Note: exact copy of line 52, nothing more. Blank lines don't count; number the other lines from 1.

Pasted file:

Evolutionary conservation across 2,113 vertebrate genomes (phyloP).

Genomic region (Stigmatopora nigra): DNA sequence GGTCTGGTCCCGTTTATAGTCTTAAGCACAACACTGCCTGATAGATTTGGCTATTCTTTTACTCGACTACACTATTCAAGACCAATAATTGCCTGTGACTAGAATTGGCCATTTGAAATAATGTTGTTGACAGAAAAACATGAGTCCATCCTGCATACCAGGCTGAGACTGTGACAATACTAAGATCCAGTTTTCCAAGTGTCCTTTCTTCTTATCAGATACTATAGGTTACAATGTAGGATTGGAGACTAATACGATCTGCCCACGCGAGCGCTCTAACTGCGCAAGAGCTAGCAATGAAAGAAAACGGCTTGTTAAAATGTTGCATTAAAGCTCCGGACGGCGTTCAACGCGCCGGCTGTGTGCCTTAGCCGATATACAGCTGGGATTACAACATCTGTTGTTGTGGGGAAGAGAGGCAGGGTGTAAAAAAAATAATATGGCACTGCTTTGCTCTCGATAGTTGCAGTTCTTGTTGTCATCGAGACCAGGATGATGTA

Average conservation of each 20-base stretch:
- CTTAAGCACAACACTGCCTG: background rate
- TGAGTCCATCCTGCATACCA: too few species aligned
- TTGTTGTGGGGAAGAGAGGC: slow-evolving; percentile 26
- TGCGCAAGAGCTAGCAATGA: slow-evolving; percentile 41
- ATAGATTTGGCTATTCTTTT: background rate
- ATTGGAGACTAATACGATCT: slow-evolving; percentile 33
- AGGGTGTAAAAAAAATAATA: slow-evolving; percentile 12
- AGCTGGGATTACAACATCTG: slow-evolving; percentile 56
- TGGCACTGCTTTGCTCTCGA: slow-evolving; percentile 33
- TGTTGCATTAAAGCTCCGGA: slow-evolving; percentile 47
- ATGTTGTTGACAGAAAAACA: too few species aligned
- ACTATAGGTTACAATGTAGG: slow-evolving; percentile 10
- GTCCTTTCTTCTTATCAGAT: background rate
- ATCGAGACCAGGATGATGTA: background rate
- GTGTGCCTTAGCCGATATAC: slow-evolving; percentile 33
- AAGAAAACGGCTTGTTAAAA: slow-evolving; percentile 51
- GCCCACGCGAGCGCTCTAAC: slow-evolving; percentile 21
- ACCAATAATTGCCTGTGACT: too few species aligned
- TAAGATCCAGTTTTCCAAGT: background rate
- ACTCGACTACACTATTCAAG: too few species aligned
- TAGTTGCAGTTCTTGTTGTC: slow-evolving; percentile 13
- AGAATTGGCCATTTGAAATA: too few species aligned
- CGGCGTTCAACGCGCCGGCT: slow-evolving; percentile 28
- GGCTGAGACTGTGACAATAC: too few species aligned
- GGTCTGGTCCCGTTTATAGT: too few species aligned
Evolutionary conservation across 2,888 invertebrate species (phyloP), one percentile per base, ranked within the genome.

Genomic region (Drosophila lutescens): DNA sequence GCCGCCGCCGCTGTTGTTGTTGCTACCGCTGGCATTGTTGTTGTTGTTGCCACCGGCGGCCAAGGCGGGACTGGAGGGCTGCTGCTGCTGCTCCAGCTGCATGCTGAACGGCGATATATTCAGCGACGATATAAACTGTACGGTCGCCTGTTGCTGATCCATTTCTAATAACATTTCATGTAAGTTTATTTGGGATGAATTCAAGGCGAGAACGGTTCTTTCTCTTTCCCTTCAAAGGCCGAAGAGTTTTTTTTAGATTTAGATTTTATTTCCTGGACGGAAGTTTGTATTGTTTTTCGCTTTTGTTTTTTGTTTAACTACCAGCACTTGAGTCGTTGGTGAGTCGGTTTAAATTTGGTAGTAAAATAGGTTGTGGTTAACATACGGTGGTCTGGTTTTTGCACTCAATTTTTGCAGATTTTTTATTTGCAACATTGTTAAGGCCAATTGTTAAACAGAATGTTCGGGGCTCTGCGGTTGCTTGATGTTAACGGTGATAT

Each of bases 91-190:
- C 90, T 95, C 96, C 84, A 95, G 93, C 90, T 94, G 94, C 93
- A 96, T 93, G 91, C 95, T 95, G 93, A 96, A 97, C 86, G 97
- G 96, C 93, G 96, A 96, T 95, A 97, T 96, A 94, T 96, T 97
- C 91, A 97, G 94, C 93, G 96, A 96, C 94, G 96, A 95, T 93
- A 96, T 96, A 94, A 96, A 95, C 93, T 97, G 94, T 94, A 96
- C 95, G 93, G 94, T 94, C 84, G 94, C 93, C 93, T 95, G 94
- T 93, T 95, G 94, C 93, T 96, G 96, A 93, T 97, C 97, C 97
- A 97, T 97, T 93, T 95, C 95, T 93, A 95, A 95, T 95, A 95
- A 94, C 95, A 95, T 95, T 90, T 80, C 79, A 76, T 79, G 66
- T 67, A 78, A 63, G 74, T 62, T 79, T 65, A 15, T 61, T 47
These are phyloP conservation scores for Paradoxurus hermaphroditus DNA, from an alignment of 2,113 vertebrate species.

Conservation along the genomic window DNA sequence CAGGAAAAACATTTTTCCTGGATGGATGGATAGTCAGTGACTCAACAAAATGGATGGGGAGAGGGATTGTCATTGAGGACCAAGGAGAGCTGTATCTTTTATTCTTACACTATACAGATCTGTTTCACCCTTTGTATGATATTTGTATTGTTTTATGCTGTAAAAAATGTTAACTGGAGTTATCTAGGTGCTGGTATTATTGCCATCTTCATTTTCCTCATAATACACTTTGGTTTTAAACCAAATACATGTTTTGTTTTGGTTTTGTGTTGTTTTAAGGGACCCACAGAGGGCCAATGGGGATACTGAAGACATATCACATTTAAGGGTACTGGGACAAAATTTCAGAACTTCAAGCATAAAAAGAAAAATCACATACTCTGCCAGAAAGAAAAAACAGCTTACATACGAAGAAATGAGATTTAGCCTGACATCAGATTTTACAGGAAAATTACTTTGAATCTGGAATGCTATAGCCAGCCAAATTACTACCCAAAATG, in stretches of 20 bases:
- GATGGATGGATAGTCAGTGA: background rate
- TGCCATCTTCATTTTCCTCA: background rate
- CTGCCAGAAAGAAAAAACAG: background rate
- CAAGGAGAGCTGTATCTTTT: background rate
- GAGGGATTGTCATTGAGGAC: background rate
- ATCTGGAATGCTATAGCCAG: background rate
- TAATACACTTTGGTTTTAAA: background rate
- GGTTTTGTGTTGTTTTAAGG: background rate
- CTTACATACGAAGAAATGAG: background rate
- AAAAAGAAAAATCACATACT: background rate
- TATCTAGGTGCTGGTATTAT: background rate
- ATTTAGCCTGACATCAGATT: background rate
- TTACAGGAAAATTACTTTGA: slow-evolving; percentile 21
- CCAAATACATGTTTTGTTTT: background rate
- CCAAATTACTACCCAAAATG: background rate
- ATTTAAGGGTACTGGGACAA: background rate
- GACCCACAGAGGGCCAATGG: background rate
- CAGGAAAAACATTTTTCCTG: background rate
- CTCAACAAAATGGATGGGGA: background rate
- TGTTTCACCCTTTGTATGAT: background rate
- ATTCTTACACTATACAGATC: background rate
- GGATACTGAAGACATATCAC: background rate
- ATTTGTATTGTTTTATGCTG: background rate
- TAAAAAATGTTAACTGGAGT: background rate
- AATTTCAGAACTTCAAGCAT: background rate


- CTTACATACGAAGAAATGAG: background rate